Spring Hill Farms

  (Newark, Ohio)
Heritage Breed Pastured Pork, Chickens, Grass Fed Beef
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A New Call to the Farm

Picture"Back to the soil" was never a more attractive proposition and never so worthy of being heeded as during these opening years of the 20 century. It is true that social economists have often uttered this cry because they believed, and rightly, that the overcrowded condition of cities could be relieved, to the immense advantage of everybody concerned, if the congested population found in sections of these human hives could be induced to leave their crowded quarters and become tillers of the soil.

The advocates of the doctrine have had in mind a more decent and desirable condition for the objects of their solitude- a place where they could develop a physical, social and moral life superior to that which is possible to them in their present places places of abode. 

The cry with which this chapter opens, however, is not uttered especially to a crowded urban population. It is uttered to all men-to the inhabitants of every city, of whatever magnitude; to the dwellers in villages and hamlets, and to those who are already on the land, that they may be contented to remain there. It is uttered to the dissatisfied of every condition of life, or to those who ought to be dissatisfied. 

It is the cry, not of social economist only, not only of preachers, teachers, and statesmen, as distinguished from politicians, but of seers, of men who look into the future and see the good things that are there and the better things that are coming. - The New Agriculture 1906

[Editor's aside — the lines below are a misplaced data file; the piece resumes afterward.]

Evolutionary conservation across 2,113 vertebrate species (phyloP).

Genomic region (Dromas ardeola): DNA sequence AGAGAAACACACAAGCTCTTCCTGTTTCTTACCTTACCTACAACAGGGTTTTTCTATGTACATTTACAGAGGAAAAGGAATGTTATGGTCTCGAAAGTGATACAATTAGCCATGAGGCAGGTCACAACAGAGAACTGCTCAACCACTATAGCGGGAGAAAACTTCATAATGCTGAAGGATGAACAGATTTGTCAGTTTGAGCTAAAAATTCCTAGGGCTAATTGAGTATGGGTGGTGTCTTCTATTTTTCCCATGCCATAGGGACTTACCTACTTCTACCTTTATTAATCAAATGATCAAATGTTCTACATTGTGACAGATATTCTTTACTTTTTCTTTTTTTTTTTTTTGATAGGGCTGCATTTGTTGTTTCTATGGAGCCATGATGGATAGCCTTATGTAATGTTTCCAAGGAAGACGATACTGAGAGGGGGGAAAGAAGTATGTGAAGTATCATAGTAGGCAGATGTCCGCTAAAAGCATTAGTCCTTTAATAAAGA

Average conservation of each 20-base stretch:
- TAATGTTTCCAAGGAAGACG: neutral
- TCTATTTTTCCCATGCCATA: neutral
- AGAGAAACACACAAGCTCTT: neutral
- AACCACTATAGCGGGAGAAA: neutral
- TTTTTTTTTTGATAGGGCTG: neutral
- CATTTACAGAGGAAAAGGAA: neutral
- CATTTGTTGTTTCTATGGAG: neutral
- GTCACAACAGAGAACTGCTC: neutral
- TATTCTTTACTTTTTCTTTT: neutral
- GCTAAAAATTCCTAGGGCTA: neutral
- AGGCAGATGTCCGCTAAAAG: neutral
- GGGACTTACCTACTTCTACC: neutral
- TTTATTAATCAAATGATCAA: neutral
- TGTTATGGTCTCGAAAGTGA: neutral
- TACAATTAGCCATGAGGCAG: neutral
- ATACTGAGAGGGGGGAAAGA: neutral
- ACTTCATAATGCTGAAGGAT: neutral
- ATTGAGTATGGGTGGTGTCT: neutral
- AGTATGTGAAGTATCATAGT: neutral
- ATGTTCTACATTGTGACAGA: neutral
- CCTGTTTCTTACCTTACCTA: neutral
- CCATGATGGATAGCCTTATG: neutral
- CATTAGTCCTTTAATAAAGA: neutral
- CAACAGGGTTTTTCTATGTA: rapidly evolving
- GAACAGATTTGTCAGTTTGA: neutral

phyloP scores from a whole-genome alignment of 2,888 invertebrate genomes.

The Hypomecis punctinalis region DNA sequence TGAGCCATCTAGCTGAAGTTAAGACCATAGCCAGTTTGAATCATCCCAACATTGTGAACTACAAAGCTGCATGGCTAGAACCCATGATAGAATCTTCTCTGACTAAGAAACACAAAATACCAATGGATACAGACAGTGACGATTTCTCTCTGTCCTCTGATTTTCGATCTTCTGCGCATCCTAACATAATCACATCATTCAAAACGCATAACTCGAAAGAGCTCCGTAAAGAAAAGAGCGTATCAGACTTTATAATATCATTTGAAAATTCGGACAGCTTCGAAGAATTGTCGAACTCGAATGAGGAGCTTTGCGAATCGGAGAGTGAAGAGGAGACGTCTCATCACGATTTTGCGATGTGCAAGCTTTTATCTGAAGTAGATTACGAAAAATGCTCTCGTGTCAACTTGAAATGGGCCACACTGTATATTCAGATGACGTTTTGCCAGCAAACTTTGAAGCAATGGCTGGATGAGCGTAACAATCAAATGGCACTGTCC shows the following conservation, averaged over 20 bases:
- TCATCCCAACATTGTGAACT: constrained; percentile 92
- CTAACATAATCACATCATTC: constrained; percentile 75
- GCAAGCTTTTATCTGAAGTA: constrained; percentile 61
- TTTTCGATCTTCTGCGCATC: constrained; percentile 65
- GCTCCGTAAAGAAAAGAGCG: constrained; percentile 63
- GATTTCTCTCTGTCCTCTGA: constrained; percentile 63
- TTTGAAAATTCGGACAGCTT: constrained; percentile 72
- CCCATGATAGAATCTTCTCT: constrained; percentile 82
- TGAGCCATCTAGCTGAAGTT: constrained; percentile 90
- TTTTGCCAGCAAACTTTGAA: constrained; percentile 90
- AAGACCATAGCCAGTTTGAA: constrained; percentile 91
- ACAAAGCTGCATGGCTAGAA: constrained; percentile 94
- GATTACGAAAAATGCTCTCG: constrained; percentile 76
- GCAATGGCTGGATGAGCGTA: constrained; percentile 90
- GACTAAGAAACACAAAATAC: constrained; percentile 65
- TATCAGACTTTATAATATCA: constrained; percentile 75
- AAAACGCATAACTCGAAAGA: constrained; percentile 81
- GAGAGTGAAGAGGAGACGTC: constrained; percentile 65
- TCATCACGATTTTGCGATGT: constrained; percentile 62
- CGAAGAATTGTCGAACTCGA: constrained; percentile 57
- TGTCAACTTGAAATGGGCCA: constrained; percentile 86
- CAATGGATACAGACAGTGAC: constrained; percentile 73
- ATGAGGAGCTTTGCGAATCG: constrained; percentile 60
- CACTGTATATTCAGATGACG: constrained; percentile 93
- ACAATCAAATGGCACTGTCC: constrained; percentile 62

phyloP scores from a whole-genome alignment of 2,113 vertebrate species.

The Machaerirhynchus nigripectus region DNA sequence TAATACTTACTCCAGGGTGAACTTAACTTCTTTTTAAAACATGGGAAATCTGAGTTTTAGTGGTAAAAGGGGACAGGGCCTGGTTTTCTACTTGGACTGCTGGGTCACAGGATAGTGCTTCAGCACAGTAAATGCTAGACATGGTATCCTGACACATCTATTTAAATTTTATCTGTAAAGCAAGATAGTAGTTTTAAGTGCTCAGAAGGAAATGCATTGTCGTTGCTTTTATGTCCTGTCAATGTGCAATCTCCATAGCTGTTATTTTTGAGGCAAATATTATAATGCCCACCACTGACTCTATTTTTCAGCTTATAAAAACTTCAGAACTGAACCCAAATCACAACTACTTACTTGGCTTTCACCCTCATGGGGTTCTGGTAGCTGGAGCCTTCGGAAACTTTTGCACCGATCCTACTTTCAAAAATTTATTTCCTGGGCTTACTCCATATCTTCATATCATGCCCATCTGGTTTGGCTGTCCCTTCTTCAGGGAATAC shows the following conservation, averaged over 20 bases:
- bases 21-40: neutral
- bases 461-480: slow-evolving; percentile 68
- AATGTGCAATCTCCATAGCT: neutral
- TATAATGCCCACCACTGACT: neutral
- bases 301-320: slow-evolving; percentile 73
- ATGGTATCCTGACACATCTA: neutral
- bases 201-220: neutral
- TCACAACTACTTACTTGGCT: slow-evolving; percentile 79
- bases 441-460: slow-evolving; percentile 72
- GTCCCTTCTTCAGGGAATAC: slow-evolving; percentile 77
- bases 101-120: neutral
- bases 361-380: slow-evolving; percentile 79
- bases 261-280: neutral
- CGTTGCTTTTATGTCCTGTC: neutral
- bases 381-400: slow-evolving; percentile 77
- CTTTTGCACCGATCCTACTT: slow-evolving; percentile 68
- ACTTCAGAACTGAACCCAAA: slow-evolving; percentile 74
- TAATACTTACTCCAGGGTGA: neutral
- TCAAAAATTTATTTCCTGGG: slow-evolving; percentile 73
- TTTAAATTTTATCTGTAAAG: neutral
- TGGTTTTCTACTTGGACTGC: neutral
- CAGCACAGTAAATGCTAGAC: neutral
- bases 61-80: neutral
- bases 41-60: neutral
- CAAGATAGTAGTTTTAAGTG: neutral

It's hard to believe this was written over one hundred years ago. Back to the soil is the call of 2011.

You truly can develop a physical, social, and superior way of life in the country and on a farm. For the last few decades people have been trying to escape the countryside and head for the concrete.

But a new trend is beginning to surface. A group of society that longs to feel the soil in their hands, watch the animals graze, watch their children grow up with an appreciation for the things of the country.

The older I get the more I realize how much living in the country all my childhood effected me positively.

So I cordially invite you, come out to the countryside and grow something.

  • Grow your children
  • Grow your marriage
  • Grow a garden
  • Grow a flower
  • Grow a pig
  • Grow a cow

It does something for your soul to be connected with land, the community, the farm. Even if you can only come to visit, leave the city for a day and come see us farmers....you'll be glad you did.
 
 

Smaller Livestock Producers May Get a Fair Deal

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It's all about the money
Several years ago I was reading something, I don't remember what now. I was shocked to find out that there has been a law on the books since 1921 that would stop a lot of the "sweetheart" deals that exist in the corporate livestock industry.

You may not know it, but much of the deals that take place in the meat packing industry keep all but the biggest players at a serious disadvantage in the marketplace.

As the outbreak of World War I occurred and the cost of living rose, president Woodrow Wilson ordered the FTC to investigate the industry from the "hoof to the table" to determine whether or not there were any "manipulations, controls, trusts, combinations, or restraints out of harmony with the law or the public interest."

The FTC reported packers were manipulating markets, restricting flow of foods, controlling the price of dressed meat, defrauding producers and consumers of food and crushing competition. The FTC, in fact, recommended governmental ownership of the stockyards and their related facilities. (source)

Congress passed the Packers and Stockyards Act on August 15, 1921 as H.R. 6320 and the law went into effect in September 1921.

It has never been enforced to any degree of effectiveness and the same things and worse are still going today.

Recently the Secretary of Agriculture Tom Vilsack has proposed a bill that would establish rules to enforce the act. This is a major move in the right direction.

The Center for Rural Affairs has the details [more]

 

 

 
 
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